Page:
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Amend SATR, for interest?

Should we send an Amended Tax Return , for interest, which is below the £500 taxable

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Hi all

 We've just been informed of an account , bearing interest of approx £200 pa,  way below the £500 taxable for the Higher Rate client. There is absolutly no effect on liablity , should we send amended SATR , the relevant returns are 2018/19 & 2019/20.

 Please let us have comments 

.thanks.

Replies (12)

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By claudialowe
13th Oct 2021 12:50

Last year a client of mine had a "gentle enquiry" into his tax return, and it transpired that there was £50.00 interest missing - again no loss.......

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Replying to claudialowe:
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By Hugo Fair
13th Oct 2021 12:53

What happened to the concept of 'de minimis'?
Indeed, what was the outcome of the gentle enquiry in terms of required actions (now or in the future)?

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Replying to claudialowe:
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By Paul Crowley
13th Oct 2021 13:38

He forgot the £50 that HMRC know about
Could he also have forgotten other accounts and income that HMRC do not know about?
Letter from HMRC justified as they may not know about the other omitted income, particularly if the account was held overseas

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By Paul D Utherone
13th Oct 2021 13:04

I would probably send a letter to say:

"We have been advised of interest received for the years of 2018/19 & 2019/20 not included in totals shown in the returns for those years. As the total interest received including this remain below the Savings Allowance for each year, and no additional tax is payable we do not intend to submit amended returns for these years"

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By Paul Crowley
13th Oct 2021 13:29

I would do nothing unless there is a change to the tax liability
I would make sure it was on future returns only

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By JCTS
13th Oct 2021 13:41

Thank you all

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By HamishMackrell
13th Oct 2021 14:27

The HMRC get this information from the banks. If it is omitted by a taxpayer the tax return is incomplete or can be regarded as defective. The taxpayer signs off something that leaves something out means HMRC has grounds for suspicion. For the safety of one's reputation withy HMRC I would recommend you amend the incomplete tax return. But make sure client agrees. Otherwise an unnecessary enquiry starts or could get going.

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By HamishMackrell
13th Oct 2021 14:28

The HMRC get this information from the banks. If it is omitted by a taxpayer the tax return is incomplete or can be regarded as defective. The taxpayer signs off something that leaves something out means HMRC has grounds for suspicion. For the safety of one's reputation withy HMRC I would recommend you amend the incomplete tax return. But make sure client agrees. Otherwise an unnecessary enquiry starts or could get going.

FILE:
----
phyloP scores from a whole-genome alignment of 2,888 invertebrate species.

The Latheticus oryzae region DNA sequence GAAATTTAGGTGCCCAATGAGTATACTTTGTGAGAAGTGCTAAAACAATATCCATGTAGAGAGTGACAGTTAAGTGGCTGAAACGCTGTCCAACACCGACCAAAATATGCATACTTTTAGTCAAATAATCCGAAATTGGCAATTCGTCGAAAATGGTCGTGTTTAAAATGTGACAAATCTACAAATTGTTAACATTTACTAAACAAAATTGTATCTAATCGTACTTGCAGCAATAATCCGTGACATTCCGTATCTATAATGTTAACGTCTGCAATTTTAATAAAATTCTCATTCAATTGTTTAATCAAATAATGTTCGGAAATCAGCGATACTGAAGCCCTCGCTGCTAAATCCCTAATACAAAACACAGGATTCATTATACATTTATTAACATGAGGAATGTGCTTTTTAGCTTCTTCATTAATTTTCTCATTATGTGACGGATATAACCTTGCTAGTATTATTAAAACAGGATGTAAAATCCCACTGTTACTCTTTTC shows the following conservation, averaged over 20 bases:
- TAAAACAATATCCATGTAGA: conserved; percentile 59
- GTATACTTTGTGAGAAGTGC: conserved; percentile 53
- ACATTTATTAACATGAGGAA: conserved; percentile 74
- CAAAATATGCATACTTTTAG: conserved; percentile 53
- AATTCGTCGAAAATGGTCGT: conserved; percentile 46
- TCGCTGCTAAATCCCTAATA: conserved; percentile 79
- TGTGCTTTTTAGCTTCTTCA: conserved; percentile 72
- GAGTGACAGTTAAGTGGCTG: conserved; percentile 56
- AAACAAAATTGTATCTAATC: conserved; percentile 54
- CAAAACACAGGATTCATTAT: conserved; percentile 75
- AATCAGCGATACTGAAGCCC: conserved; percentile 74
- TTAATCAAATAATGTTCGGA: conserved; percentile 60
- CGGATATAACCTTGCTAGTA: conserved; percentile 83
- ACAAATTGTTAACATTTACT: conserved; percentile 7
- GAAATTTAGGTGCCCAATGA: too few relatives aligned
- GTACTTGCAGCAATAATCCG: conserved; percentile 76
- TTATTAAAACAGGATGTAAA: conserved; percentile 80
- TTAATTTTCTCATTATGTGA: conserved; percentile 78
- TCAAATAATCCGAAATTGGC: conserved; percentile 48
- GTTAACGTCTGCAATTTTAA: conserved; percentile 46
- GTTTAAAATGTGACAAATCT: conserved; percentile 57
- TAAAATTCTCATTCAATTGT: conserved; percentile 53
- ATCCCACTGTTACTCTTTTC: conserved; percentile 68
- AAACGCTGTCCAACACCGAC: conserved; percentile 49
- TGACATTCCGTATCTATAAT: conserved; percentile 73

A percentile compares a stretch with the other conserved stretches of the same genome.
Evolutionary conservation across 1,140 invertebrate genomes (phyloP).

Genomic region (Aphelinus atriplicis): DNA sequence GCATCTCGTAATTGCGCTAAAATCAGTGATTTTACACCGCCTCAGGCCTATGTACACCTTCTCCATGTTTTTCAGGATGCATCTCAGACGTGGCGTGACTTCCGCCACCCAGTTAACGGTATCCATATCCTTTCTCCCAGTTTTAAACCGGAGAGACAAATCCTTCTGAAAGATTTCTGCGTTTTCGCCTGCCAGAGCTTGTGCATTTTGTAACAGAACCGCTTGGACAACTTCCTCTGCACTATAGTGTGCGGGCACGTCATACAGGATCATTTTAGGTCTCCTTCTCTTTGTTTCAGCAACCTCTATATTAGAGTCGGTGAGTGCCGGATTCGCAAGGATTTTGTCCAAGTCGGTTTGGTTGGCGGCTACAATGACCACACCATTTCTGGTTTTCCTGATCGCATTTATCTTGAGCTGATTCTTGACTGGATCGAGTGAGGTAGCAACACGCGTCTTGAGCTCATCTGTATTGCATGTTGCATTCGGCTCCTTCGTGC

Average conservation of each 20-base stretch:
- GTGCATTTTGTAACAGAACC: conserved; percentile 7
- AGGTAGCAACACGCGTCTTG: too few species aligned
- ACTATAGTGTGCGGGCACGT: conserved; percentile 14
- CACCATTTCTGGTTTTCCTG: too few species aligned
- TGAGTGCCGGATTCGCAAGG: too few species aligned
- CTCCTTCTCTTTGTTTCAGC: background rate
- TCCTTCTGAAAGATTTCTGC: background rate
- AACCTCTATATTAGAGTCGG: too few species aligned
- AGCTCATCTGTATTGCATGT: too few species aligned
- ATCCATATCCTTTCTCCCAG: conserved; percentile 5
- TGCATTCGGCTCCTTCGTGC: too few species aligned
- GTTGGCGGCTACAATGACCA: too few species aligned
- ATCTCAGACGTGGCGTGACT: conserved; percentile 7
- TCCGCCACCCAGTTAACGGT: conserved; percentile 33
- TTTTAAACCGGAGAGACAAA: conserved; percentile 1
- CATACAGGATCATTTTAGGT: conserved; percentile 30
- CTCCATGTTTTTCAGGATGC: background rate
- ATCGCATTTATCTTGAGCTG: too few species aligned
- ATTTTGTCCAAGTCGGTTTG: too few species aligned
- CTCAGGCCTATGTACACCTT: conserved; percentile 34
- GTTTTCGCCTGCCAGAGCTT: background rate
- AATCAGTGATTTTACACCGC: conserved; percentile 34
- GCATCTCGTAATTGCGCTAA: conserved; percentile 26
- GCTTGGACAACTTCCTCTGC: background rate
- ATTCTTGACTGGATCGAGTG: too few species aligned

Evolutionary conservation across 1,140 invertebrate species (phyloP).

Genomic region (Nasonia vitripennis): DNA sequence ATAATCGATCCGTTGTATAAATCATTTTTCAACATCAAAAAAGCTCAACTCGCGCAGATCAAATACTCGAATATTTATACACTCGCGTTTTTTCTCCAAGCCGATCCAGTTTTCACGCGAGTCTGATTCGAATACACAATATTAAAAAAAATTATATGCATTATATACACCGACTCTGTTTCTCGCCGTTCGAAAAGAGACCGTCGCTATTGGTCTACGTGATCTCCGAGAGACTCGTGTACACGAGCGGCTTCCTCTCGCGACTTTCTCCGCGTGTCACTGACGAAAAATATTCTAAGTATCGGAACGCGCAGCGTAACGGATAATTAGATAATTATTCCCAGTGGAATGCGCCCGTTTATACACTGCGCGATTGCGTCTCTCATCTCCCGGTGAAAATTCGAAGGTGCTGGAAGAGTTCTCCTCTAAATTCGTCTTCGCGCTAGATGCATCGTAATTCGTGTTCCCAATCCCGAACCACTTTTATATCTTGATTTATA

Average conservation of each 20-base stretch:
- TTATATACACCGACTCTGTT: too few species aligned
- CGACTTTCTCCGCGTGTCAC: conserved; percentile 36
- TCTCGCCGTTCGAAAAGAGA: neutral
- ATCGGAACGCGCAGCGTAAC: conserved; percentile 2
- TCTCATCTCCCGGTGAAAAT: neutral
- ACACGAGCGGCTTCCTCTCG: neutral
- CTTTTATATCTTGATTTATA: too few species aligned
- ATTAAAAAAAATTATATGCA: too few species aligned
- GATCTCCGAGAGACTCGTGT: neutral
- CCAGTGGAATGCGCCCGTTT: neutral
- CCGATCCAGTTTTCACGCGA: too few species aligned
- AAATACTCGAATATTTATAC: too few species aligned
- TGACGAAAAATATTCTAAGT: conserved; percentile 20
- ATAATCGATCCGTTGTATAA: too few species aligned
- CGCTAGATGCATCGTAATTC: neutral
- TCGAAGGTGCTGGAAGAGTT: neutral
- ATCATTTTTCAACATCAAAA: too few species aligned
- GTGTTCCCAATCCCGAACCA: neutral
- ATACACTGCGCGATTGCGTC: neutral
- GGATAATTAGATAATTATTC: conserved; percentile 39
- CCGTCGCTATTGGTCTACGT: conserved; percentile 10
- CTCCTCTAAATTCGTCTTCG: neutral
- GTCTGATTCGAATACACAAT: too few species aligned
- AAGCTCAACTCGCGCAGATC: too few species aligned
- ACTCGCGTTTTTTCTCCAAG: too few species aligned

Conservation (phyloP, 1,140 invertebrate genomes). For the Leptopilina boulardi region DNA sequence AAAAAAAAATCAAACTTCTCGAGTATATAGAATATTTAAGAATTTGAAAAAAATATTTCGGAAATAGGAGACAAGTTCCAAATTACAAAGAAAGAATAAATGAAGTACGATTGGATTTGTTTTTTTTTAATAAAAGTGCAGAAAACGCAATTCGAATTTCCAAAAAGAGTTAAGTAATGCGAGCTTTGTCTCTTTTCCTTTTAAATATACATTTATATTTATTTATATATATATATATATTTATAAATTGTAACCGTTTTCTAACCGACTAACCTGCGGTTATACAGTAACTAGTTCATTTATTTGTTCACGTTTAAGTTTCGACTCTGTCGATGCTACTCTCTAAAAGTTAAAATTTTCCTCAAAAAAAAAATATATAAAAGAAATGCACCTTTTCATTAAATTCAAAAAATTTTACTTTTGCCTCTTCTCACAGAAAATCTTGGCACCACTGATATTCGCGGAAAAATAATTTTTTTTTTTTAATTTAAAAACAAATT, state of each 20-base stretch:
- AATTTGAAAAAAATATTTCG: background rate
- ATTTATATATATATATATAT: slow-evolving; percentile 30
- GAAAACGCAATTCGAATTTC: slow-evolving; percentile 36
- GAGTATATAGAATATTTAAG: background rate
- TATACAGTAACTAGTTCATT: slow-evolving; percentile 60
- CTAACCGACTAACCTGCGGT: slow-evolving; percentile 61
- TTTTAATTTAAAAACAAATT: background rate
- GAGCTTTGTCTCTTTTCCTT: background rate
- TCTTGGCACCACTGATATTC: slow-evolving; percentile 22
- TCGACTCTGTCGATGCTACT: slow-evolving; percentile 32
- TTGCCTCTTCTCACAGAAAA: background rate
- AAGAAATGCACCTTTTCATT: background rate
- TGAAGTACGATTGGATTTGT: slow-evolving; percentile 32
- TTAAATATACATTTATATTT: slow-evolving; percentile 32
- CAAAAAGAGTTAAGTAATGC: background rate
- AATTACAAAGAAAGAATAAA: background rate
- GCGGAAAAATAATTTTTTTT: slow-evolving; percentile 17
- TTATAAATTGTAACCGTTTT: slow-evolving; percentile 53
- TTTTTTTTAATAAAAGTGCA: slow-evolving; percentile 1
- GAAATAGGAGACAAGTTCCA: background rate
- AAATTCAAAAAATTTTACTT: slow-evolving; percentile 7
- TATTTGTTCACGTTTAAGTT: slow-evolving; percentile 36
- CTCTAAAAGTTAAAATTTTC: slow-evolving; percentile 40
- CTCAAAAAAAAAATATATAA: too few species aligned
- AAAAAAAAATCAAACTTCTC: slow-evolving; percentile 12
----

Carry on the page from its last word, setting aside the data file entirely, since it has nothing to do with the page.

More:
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By Not Anonymous
13th Oct 2021 18:56

£200 interest taxed at 0% can easily increase the overall liability.

Could reduce the Personal Allowance or Married Couple's Allowance due (if relevant) or increase the High Income Child Benefit Charge for the year.

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By claudialowe
14th Oct 2021 08:21

With my client, enquiry closed quite quickly. Savings account was in the UK not overseas.

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By fawltybasil2575
14th Oct 2021 11:24

@ JCTS (OP).

Whilst respecting the above replies, my view is that your question is fully answered by the PCRT, Helpsheet C thereof being here:-

https://www.att.org.uk/sites/default/files/C_Errors_helpsheet_1_March_20...

In short (under paragraph 16 of Helpsheet C):-

(i) No amendment is required to the 2019/20 Tax Return.

(ii) No formal amendment can be made to the 2018/19 Tax Return since such amendment became “out of time” on 1 February 2021 (assuming the Tax Return was issued and filed within the normal time frames).

There is certainly no harm however in submitting a non-statutory letter to HMRC, along the lines of :-

“There were inadvertent omissions, from the 2018/19 and 2019/20 Tax Returns, of Untaxed Interest as follows:-

2018/19 - XXXX
2019/20 - XXXX

In both cases, the Income Tax payable is unaffected (hence, in relation to the 2019/20 Tax Return, and in accordance with Helpsheet C of the PCRT, no formal amendment is being made to that Return).

If the understated Untaxed Interest is considered material, submitting such a letter may assist, as has been stated by earlier posters. The reason is that if and when HMRC are advised by the “Interest payer” of such Untaxed Interest figure, this may possibly give HMRC doubts as to the veracity of other aspects of the Tax Returns.

Basil.

Thanks (1)
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By bernard michael
14th Oct 2021 12:13

I've just had a similar problem. Client thought all her income was derived from her ISA. I found out it wasn't .

I submitted an amended return for 2019-20 and sent a letter about 2015-16 onwards. The tax effect is minimal but the possibility of a fine could be more trouble than a first class stamp.

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